Like many others, Rufus Barringer was a unionist at heart, but when his home state of North Carolina seceded on May 20, 1861, he went with her. This is a curious concept to modern Americans, but in those times people considered themselves citizens of their state first and foremost.

Therefore, when Governor Ellis called for 10,000 state troops, Rufus immediately responded by raising a company of cavalry from among his friends and neighbors. He recruited 100 men whose names he tendered to the state for service. The Governor accepted this offer and incorporated his unit into the 1st Cavalry Regiment then forming.

Col. Robert Ransom
The 1st's officers, like Barrington himself, were all distinguished gentlemen. The two ranking officers, Colonel Robert Ransom and Lt. Colonel Lawrence S. Baker, lately of the U.S. cavalry, were both West Point graduates of wide experience. Victor Barringer, his brother, was appointed major. The first regiment was staffed by select people from the entire state. The result was the formation of a model regiment of the finest volunteers that North Carolina could offer. It was intended that the first was also to be the best.

Captain Barringer's first responsibility was to equip and train the men. Initially the training exercises were more like social gatherings than serious business. J.C. Neel, in his "War Reminisces" said, "they met in Concord once a week and galloped around and had a big time." Patriotic ladies joined in the fun serving the men fine dinners and also presenting Captain Barringer with a "very nice silk flag."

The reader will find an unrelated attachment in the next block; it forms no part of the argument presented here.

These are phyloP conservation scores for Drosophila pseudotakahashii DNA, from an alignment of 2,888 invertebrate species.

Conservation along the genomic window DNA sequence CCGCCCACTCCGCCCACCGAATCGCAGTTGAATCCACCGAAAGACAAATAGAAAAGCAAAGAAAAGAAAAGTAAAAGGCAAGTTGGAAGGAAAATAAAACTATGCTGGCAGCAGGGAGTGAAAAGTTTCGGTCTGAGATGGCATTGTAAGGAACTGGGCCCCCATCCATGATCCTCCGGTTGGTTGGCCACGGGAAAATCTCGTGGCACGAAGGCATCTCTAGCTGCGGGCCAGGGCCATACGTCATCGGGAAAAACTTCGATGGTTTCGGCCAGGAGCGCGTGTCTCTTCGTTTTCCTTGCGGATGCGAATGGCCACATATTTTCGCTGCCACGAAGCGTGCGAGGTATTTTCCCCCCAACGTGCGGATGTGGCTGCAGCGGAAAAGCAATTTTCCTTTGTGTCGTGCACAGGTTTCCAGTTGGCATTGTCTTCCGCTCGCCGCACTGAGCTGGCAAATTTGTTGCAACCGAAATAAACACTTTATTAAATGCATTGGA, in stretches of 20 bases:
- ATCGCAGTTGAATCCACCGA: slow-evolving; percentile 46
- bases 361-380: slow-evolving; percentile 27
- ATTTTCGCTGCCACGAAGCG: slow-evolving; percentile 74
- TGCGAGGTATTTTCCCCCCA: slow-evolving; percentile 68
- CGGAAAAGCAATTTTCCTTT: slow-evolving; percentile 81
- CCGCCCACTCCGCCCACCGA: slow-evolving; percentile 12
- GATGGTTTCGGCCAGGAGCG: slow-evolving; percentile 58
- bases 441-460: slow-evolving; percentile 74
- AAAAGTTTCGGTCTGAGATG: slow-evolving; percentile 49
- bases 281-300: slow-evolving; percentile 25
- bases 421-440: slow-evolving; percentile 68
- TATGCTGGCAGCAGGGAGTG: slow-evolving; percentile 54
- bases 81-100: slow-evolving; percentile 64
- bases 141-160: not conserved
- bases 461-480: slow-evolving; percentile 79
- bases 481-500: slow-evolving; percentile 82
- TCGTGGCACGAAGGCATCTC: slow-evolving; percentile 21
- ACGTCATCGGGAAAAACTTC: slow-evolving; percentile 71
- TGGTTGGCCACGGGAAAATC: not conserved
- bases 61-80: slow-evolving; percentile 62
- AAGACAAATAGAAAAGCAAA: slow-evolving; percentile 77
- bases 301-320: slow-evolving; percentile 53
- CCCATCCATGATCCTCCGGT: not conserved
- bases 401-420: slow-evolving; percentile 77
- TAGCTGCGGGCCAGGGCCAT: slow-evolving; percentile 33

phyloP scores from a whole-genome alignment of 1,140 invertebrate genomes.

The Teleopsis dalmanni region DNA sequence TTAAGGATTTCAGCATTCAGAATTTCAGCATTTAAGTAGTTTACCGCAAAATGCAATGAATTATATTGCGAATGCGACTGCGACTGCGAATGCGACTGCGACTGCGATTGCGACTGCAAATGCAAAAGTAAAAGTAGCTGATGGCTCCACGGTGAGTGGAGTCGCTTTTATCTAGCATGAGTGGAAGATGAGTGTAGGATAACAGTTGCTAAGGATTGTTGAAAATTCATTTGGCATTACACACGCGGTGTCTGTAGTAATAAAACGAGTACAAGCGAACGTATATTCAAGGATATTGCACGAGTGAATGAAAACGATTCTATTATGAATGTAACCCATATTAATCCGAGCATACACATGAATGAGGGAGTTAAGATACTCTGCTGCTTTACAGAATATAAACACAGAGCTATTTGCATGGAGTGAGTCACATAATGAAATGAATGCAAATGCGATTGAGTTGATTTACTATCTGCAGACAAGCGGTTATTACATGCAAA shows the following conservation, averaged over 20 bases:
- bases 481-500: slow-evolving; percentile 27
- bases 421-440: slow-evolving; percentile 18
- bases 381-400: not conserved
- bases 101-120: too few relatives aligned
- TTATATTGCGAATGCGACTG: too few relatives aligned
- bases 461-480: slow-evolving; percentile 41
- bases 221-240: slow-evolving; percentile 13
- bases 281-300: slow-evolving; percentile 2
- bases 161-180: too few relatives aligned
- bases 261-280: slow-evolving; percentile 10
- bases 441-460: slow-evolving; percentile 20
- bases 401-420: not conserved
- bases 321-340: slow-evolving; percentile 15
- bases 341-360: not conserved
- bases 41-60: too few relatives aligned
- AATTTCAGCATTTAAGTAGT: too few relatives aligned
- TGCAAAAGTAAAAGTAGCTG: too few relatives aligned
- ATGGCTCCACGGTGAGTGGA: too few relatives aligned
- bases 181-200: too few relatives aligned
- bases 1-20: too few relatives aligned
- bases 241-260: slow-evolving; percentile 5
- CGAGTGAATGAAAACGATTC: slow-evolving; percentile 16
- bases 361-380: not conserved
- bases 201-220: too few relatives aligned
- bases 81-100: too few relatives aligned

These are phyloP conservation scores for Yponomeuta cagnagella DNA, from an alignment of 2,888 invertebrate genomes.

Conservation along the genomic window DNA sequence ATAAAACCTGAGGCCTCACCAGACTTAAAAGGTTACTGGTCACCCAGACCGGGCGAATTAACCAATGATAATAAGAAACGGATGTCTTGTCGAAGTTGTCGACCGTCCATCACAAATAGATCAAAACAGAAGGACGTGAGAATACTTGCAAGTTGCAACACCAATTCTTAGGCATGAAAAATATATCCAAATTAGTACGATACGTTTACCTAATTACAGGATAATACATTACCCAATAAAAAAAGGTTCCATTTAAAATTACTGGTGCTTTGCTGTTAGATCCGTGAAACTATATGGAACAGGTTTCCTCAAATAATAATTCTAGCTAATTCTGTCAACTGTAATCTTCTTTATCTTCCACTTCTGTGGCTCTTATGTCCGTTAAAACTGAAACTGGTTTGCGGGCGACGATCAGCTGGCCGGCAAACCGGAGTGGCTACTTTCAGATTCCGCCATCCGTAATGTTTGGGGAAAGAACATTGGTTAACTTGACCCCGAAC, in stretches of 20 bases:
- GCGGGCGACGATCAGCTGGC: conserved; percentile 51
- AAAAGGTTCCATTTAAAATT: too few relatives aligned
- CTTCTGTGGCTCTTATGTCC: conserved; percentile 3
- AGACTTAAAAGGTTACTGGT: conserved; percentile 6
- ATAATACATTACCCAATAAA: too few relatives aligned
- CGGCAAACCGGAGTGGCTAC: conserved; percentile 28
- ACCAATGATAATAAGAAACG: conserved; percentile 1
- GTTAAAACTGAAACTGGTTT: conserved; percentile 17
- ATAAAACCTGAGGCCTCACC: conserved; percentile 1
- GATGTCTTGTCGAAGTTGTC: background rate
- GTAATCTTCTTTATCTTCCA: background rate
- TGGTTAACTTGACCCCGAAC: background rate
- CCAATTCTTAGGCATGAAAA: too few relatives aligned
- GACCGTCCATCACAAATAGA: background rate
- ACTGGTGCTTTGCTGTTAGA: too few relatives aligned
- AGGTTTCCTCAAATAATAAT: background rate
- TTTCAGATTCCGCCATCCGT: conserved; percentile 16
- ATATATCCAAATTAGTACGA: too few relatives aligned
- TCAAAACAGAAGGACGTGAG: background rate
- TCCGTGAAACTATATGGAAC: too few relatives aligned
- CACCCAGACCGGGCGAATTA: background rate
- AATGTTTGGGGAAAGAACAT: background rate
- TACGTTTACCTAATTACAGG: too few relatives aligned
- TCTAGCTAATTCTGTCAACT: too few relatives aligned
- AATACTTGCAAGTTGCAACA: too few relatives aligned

The light hearted romping soon came to an end. On June 15 the company were all sworn in as "regular soldiers for the war." This was unusual since most soldiers were ninety day volunteers.

When the company was assigned to Asheville Barringer's wife and children accompanied him. Since the unit came by rail, they had no horses. Barringer therefore devoted his time to drilling his men on foot.

Many of the young men had never been away from home. This was a great adventure and initially they seemed to enjoy themselves. Private Neel remembered that "we had a good time sight-seeing and swimming in the French Broad River."